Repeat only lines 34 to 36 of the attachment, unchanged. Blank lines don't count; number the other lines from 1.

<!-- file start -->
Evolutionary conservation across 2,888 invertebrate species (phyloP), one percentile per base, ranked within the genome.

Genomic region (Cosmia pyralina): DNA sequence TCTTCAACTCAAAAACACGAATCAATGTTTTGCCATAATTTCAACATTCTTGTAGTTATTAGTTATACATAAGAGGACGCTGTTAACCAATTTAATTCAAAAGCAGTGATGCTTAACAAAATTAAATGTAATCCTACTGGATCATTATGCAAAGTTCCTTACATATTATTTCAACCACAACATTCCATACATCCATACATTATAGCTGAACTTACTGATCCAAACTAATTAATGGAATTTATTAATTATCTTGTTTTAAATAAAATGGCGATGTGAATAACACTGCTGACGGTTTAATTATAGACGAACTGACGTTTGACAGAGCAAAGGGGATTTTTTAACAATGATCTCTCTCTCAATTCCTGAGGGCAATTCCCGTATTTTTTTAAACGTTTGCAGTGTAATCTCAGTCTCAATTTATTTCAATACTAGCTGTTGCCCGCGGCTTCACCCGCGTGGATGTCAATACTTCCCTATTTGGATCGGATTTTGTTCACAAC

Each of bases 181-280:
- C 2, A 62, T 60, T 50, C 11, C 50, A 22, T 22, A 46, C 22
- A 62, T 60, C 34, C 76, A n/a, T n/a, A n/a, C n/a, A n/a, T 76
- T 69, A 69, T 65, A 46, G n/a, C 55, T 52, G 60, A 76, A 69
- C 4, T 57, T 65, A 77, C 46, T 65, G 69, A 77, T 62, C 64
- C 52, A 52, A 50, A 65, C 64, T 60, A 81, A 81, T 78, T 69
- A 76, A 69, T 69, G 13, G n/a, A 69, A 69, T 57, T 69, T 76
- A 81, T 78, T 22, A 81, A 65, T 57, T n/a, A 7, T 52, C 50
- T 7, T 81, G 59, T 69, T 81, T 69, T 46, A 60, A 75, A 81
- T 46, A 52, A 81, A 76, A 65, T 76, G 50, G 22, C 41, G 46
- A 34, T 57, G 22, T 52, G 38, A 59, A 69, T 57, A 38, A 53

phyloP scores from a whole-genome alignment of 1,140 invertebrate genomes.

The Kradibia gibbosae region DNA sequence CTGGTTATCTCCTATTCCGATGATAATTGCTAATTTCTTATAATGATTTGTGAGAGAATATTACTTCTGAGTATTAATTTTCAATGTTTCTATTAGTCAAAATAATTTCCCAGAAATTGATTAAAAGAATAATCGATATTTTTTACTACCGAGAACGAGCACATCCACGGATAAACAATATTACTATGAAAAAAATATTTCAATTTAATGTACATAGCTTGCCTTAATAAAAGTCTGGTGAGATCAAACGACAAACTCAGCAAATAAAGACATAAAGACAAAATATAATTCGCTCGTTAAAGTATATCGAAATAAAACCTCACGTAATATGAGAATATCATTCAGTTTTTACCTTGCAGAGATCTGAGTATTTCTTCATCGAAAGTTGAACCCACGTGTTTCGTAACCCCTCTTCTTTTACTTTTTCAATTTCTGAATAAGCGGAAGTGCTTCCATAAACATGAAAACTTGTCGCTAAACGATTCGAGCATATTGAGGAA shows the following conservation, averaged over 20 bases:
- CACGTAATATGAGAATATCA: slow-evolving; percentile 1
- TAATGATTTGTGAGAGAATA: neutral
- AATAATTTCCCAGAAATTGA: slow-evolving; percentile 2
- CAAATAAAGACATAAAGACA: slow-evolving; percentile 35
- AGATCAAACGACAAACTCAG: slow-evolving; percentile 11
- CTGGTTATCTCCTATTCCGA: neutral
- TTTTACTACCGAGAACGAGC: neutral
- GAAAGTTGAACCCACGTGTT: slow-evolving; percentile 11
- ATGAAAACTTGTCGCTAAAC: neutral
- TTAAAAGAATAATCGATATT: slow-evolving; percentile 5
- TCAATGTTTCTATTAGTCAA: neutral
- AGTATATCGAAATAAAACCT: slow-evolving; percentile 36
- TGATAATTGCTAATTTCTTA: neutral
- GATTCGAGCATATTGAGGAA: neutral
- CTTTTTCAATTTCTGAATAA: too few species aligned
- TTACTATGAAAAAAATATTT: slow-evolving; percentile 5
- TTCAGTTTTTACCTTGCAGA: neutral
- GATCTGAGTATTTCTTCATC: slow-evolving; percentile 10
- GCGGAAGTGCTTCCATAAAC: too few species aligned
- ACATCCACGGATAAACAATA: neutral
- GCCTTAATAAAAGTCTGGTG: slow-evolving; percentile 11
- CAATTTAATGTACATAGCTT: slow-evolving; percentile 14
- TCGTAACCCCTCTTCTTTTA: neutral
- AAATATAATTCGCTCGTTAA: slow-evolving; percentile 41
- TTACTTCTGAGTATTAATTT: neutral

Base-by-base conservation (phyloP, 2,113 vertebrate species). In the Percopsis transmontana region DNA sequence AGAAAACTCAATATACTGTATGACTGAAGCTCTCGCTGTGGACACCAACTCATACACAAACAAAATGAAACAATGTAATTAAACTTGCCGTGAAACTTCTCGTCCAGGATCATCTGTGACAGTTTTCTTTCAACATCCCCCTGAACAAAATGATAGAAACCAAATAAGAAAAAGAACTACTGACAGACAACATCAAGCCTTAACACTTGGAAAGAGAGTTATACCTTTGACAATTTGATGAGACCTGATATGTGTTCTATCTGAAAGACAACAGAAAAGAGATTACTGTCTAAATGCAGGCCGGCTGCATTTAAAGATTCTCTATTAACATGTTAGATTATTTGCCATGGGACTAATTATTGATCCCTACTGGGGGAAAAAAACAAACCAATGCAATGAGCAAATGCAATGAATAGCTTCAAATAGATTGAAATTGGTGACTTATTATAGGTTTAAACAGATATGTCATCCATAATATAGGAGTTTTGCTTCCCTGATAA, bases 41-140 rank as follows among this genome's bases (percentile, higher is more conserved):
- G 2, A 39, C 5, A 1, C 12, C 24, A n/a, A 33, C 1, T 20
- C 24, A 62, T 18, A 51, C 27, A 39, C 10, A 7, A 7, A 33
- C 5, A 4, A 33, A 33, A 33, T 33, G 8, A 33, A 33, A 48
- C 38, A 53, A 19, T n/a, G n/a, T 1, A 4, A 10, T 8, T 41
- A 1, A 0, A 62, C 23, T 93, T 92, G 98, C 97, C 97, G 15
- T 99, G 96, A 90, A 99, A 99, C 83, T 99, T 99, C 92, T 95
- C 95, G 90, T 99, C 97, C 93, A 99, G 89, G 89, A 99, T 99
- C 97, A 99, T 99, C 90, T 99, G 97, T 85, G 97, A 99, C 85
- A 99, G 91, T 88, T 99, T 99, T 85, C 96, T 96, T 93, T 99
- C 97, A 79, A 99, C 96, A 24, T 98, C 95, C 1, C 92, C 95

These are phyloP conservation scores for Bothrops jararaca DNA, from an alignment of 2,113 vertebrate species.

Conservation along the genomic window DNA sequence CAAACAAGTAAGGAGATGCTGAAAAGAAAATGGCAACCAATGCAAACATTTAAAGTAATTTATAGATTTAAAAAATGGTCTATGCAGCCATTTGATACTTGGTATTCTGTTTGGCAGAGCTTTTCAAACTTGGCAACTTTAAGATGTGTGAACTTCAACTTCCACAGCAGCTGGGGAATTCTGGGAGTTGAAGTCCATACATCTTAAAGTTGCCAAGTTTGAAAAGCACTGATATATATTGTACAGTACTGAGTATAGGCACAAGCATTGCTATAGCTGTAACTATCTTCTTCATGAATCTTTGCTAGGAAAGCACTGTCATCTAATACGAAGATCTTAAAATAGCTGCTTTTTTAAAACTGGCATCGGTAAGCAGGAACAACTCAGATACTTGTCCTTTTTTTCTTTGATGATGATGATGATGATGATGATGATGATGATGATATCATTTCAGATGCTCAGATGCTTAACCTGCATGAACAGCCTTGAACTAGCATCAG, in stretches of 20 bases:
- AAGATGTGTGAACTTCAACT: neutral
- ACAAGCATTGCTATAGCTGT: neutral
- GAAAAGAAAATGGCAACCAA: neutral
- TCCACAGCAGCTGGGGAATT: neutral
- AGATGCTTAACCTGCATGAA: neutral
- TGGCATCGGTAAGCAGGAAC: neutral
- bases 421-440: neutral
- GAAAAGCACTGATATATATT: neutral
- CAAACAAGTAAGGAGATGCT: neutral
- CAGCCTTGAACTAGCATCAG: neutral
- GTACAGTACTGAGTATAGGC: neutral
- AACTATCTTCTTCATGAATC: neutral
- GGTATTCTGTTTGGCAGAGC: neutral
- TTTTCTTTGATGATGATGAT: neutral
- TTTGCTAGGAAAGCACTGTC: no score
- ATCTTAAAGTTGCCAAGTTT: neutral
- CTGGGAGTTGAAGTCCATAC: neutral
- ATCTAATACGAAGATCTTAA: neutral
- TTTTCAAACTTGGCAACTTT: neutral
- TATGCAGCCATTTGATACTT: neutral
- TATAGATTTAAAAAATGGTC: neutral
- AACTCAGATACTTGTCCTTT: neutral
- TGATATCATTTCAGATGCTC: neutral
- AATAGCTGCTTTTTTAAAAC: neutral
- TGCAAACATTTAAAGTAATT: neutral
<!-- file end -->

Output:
- GCGGAAGTGCTTCCATAAAC: too few species aligned
- ACATCCACGGATAAACAATA: neutral
- GCCTTAATAAAAGTCTGGTG: slow-evolving; percentile 11